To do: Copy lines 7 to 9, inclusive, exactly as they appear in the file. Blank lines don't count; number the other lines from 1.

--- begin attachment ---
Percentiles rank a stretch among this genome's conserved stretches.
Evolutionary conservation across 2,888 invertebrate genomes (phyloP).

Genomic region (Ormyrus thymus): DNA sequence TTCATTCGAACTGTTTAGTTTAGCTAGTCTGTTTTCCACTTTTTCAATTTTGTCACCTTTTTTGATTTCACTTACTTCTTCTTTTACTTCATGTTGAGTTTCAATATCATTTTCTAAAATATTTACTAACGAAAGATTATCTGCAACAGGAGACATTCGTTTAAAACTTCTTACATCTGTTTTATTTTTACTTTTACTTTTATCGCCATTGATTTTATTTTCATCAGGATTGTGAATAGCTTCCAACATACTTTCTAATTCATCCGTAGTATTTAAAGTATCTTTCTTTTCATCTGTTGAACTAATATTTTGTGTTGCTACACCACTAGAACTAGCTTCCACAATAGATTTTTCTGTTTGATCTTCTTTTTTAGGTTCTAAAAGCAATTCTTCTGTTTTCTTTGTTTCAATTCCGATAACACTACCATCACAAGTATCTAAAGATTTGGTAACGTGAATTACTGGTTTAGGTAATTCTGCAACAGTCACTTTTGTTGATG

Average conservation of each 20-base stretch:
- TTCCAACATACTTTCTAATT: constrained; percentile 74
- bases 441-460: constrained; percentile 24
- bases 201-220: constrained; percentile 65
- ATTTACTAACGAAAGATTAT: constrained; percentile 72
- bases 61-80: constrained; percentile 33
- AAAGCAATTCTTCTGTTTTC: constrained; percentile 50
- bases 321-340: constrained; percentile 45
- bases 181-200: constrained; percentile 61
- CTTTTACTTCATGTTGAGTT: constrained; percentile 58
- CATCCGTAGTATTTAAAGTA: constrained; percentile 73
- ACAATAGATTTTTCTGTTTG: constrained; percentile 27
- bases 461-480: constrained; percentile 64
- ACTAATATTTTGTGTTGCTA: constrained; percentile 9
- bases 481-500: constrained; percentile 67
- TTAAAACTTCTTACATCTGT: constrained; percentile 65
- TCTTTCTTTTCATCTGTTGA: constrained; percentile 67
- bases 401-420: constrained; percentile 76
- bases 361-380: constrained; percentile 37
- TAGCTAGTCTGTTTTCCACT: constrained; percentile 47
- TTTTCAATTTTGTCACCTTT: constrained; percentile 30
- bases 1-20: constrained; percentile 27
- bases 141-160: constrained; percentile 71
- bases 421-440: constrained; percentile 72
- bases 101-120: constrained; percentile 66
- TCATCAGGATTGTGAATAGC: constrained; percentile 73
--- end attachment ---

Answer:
- bases 201-220: constrained; percentile 65
- ATTTACTAACGAAAGATTAT: constrained; percentile 72
- bases 61-80: constrained; percentile 33